Rumors of Billy Dee Williams’ potential return have been floating around for months now, but sources are now telling The Hollywood Reporter that Lando Calrissian will indeed be back in action for J.J. Abrams’ next Star Wars movie. The blockbuster is going to be going into production later this summer, and it seems that its getting its pieces in order. It was recently reported that Keri Russell has signed on to the film in a mysterious role (creating a Felicity/Mission: Impossible III reunion with Abrams), and now Williams appears to be the second big new addition.

When you consider how the most recently trilogy of Star Wars movies has operated to this point, the inclusion of Lando Calrissian in the third chapter is an interesting move. When you look at Star Wars: The Force Awakens and Star Wars: The Last Jedi side-by-side, you start to see what the filmmakers had in mind for the structure: have each movie shine a spotlight on a protagonist from the original movies and conclude their story in a meaningful way. The Force Awakens is a goodbye to Han Solo, The Last Jedi is a goodbye to Luke Skywalker… and Episode IX presumably would have been a goodbye to General nee Princess Leia. Sadly all those plans had to change with the untimely passing of Carrie Fisher, so this situation makes one wonder if Lando might be getting the same kind of legacy treatment in her place (while presumably honoring Leia in a different way).

While there are many Lando Calrissian stories that are now non-canon (a.k.a. have the designation “Star Wars Legends”), the character has been a key part of the universe for years. In addition to being an important character in both The Empire Strikes Back and The Return Of The Jedi, he has also had his own Marvel Comics miniseries, appeared on the beloved animated series Star Wars Rebels, and is considered to be the best part of the aforementioned Solo: A Star Wars Story (with plenty of due credit going to Donald Glover). Thanks to the secrecy surrounding the Star Wars franchise we have no idea what Lando will be up to when we catch up with him in Episode IX, but at the very, very least we expect a lot more space capes.

As mentioned, Star Wars: Episode IX will be going into production in a few weeks time, which means that we should be hearing more reports about the pre-production process very soon. Stay tuned for more updates, and take all the time you can to prepare for the blockbuster’s December 20, 2019 launch.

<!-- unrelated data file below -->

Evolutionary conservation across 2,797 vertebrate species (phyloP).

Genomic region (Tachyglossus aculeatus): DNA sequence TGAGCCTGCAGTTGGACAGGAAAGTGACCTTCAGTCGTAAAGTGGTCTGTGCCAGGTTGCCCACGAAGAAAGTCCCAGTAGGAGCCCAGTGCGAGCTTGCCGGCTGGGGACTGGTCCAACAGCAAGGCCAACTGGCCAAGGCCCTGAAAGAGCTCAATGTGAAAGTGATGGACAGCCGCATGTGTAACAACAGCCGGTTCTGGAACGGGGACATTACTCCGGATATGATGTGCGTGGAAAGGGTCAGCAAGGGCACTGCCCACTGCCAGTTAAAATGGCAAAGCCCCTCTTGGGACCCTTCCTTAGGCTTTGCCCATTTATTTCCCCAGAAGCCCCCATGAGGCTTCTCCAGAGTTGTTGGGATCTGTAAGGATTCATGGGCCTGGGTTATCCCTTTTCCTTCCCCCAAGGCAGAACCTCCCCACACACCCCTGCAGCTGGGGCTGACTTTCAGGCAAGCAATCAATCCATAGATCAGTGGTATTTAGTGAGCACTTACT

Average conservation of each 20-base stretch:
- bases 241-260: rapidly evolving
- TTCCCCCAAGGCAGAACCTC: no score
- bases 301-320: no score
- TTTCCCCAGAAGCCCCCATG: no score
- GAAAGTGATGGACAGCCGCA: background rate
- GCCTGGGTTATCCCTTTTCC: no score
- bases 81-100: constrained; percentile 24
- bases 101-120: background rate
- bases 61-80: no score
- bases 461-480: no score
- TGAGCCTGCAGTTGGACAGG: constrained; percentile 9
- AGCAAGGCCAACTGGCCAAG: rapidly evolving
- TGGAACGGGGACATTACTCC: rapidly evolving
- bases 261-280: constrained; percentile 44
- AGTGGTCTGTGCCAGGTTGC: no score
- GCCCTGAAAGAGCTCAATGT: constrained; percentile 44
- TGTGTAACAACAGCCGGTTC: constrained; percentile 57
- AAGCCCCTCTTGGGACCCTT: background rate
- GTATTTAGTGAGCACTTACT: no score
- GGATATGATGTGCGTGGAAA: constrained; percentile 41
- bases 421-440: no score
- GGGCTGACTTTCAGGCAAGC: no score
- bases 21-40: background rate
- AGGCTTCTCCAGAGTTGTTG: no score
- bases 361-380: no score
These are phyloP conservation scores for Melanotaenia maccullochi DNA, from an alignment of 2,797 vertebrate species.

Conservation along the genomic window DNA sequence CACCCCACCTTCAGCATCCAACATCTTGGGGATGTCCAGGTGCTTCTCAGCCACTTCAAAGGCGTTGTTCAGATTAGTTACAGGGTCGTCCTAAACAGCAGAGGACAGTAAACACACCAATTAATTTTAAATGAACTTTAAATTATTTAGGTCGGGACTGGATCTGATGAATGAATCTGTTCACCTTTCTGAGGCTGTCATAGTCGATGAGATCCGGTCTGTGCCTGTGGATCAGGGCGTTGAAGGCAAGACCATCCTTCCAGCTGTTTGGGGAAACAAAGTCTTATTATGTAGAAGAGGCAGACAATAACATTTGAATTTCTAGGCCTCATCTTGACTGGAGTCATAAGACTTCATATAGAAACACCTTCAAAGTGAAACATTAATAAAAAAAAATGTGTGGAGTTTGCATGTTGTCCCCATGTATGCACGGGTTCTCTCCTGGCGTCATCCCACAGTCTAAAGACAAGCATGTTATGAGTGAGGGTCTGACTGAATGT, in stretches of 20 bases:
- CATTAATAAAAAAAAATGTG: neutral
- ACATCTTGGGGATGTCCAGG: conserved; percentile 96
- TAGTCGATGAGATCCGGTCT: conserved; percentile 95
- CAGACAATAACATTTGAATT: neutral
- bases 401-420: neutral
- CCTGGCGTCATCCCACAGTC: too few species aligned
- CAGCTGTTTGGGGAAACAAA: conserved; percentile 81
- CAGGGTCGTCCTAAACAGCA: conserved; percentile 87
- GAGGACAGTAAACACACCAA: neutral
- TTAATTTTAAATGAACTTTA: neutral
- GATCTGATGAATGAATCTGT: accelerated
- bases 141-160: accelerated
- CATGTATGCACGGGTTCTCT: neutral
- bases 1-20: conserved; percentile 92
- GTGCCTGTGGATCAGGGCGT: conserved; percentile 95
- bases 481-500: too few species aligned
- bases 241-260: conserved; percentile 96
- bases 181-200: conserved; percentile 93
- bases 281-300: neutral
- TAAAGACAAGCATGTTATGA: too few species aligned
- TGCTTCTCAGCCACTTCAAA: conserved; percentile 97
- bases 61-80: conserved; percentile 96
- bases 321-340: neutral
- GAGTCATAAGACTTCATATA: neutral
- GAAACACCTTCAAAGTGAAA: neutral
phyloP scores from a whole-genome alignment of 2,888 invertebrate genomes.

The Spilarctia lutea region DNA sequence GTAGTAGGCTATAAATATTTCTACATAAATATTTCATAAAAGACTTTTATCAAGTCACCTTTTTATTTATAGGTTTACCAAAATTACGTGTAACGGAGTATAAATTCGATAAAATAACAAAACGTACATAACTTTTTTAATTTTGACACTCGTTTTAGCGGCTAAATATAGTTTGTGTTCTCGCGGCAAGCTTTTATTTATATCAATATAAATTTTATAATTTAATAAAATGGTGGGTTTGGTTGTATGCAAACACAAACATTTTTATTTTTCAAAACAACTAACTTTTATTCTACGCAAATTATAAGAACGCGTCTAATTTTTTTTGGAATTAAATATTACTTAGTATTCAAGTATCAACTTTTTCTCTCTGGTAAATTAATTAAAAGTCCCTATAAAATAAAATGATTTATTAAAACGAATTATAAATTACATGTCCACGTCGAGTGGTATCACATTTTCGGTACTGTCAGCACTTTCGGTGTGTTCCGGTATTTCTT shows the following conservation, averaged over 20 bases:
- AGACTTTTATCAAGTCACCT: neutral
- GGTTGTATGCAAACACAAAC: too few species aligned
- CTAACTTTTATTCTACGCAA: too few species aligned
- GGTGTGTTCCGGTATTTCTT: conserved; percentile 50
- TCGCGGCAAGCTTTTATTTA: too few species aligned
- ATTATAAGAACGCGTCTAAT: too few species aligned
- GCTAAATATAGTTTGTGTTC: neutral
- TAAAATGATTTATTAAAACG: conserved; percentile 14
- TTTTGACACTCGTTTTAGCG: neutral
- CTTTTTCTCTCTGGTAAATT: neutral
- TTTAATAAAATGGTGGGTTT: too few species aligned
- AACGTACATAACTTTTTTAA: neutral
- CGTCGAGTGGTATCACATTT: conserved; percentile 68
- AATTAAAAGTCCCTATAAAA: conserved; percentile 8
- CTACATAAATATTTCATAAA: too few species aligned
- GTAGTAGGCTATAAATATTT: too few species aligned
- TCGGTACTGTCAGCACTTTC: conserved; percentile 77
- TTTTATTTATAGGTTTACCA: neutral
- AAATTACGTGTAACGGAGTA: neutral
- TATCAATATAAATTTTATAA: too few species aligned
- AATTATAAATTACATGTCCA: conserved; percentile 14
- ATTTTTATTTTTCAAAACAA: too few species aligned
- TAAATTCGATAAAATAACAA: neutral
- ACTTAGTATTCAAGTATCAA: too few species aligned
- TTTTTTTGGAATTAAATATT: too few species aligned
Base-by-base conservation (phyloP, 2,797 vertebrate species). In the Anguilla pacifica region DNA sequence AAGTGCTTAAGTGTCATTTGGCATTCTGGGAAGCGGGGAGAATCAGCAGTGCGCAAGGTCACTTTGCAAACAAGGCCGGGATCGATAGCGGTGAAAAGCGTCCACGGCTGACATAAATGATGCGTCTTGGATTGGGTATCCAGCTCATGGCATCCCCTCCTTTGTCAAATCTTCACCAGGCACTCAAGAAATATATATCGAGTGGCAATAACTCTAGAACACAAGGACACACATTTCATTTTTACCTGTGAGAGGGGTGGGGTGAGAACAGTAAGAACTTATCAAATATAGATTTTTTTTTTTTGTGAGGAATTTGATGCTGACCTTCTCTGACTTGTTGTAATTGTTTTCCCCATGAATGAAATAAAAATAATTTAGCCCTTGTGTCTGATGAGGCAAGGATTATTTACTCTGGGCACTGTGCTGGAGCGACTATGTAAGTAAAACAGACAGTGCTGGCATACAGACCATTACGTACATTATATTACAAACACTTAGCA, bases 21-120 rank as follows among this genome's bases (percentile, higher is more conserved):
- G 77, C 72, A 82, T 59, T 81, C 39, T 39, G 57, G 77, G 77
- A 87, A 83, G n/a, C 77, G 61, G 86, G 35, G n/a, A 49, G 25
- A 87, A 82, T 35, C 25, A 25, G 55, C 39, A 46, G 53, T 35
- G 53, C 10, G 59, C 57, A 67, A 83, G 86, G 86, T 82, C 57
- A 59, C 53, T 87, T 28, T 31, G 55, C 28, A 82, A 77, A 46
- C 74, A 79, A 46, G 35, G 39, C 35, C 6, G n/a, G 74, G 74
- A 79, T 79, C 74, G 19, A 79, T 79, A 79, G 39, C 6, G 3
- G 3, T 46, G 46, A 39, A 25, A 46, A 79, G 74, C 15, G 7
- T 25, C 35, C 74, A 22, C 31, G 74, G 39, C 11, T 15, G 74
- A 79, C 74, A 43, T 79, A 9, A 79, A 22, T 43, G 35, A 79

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May he Rest In Peace.

Actor Tab Hunter, star of ’Damn Yankees!’ movie, dead at 86

Tab Hunter, the blond actor and singer who was a heartthrob for millions of teenagers in the 1950s with such films as “Battle Cry” and “Damn Yankees!” and received new attention decades later when he revealed that he was gay, has died. He was 86.

Producer and spouse Allan Glaser said Hunter died Sunday of a blood clot in his leg that caused cardiac arrest. Glaser called the death “sudden and unexpected.”

Hunter was a star for several years. In addition to his hit movies, his recording of “Young Love” topped the Billboard pop chart in 1957.

But in his 2005 memoir, “Tab Hunter Confidential: The Making of a Movie Star,” Hunter recounted the stresses of being a love object to millions of young women when he was, in reality, a gay man.

“I believed, wholeheartedly — still do — that a person’s happiness depends on being true to themselves,” he wrote. “The dilemma, of course, that was being true to myself — and I’m talking sexually now — was impossible in 1953.”
Among those stars honouring Hunter on Monday included Harvey Fierstein, who called Hunter a “gay icon” and a “true gentleman” on Twitter, adding, “We shared some good laughs back in the 80’s. I was always fond of this dear man.”

Zachary Quinto on Instagram also cheered Hunter’s “vital and generous nature” and called him a “pioneer of self-acceptance” who moved through the world “with authenticity as his guide.” GLAAD tweeted “Our hearts are with Tab’s loved ones.”

Born Arthur Andrew Kelm, his screen tab (slang for “name” at the time) was fabricated by Henry Willson, the same talent agent who came up with the names Rock Hudson and Rory Calhoun.